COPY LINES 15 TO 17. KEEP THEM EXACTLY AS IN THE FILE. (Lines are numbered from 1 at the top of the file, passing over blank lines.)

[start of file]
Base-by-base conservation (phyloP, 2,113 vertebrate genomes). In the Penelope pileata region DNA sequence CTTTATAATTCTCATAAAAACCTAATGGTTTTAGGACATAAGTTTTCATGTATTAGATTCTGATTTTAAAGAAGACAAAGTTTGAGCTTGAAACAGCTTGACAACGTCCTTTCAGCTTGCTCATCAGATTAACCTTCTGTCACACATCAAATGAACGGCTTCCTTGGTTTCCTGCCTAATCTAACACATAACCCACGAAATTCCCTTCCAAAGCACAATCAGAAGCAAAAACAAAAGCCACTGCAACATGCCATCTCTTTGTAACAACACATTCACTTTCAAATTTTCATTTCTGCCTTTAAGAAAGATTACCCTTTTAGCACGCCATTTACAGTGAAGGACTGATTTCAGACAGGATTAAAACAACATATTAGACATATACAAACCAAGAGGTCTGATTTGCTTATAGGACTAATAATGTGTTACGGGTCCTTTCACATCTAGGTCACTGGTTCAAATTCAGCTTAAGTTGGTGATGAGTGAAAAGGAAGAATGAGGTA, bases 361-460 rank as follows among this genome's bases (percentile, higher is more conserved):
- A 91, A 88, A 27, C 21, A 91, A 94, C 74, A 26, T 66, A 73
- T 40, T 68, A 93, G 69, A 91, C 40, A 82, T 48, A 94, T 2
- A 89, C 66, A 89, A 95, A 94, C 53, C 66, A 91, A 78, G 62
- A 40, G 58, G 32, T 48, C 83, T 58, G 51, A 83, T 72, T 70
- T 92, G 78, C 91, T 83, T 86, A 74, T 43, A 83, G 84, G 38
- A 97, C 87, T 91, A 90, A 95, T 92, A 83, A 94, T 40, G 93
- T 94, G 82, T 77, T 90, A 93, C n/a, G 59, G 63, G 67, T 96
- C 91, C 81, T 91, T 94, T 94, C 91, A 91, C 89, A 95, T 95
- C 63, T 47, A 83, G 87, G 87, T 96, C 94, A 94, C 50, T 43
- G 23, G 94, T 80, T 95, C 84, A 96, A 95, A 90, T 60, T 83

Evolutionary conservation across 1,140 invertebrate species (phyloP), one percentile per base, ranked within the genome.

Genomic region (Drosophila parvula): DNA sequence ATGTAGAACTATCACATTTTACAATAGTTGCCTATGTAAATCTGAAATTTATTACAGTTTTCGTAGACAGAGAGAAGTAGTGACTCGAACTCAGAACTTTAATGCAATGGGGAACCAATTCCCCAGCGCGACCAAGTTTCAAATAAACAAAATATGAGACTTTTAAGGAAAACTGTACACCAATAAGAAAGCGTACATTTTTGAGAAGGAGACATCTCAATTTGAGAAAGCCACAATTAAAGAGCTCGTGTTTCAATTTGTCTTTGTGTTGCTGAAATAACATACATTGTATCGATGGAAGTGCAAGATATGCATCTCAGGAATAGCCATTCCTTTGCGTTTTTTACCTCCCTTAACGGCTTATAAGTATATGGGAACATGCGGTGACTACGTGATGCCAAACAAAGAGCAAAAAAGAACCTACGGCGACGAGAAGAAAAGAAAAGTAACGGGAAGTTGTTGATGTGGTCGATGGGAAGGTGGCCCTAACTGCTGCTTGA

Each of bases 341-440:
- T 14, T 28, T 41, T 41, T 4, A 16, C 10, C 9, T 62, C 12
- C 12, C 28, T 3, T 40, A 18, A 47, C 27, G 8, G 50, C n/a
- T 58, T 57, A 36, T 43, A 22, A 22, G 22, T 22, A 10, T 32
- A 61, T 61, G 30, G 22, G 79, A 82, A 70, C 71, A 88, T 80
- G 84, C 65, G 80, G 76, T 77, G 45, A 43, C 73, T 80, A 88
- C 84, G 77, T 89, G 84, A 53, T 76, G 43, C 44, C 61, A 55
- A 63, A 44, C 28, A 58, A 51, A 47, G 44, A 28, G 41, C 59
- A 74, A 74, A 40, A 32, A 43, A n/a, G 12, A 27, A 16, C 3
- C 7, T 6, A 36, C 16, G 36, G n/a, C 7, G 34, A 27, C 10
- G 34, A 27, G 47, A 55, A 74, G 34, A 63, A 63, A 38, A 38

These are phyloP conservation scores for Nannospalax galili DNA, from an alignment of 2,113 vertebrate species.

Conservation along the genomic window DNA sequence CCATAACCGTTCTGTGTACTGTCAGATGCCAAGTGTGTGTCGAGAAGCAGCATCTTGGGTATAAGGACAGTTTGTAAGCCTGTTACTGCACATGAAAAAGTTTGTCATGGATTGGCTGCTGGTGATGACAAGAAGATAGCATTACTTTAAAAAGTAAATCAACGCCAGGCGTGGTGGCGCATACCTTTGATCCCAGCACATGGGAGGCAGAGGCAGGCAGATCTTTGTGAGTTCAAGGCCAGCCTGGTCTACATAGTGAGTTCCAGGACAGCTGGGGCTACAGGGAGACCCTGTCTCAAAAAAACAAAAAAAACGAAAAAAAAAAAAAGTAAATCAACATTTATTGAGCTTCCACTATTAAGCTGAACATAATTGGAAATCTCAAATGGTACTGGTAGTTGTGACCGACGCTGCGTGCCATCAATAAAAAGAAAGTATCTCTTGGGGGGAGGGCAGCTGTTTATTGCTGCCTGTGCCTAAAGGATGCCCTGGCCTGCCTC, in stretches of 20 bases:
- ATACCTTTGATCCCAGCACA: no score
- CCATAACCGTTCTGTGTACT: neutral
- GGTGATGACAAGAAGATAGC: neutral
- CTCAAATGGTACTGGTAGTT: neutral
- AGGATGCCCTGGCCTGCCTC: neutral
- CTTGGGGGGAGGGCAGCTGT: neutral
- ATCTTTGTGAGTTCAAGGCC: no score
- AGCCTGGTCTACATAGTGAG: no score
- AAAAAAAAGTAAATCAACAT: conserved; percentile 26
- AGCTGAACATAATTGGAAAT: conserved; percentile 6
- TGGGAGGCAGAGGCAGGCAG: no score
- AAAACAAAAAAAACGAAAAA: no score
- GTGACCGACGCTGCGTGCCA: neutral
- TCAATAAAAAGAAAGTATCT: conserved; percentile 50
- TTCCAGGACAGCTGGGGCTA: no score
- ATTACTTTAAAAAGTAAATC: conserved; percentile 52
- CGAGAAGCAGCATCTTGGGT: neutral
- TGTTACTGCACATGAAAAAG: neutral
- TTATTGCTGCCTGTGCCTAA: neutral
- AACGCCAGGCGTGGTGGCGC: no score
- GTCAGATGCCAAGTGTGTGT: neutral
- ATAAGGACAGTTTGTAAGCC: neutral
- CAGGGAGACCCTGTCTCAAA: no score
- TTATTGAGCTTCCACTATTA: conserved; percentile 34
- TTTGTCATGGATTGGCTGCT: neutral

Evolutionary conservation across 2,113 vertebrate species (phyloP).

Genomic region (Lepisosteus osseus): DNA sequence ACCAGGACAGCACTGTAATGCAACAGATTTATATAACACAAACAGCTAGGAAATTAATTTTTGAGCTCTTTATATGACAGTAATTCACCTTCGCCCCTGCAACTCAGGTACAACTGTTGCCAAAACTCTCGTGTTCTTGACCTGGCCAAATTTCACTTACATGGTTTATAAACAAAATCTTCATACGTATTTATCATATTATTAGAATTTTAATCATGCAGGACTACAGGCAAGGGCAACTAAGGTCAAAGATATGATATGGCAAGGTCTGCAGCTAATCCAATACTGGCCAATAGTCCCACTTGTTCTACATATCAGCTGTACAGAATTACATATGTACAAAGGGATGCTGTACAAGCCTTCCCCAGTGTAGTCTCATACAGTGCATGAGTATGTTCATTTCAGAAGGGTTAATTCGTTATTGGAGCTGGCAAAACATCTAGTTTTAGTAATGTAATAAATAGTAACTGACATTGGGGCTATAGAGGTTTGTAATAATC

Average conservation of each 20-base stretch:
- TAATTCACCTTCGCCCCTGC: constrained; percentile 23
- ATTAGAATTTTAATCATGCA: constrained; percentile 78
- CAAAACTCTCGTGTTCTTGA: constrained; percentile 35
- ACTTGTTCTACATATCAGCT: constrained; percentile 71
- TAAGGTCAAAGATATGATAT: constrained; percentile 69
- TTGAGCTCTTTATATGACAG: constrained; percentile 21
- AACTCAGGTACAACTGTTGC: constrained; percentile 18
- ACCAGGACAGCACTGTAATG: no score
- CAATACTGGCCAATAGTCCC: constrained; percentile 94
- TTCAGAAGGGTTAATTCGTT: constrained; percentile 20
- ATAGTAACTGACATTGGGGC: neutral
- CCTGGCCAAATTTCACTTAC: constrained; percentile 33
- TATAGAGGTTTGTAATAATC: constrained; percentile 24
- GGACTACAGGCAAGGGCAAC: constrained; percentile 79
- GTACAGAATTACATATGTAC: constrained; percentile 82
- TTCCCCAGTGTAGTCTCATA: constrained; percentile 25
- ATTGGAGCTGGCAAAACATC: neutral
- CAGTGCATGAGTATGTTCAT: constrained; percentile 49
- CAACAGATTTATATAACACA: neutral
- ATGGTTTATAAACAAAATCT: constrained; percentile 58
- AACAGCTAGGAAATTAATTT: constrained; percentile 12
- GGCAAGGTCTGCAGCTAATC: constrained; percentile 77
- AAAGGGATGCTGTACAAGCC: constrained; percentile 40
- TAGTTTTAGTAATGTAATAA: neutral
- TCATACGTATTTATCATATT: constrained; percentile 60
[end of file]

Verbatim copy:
- T 14, T 28, T 41, T 41, T 4, A 16, C 10, C 9, T 62, C 12
- C 12, C 28, T 3, T 40, A 18, A 47, C 27, G 8, G 50, C n/a
- T 58, T 57, A 36, T 43, A 22, A 22, G 22, T 22, A 10, T 32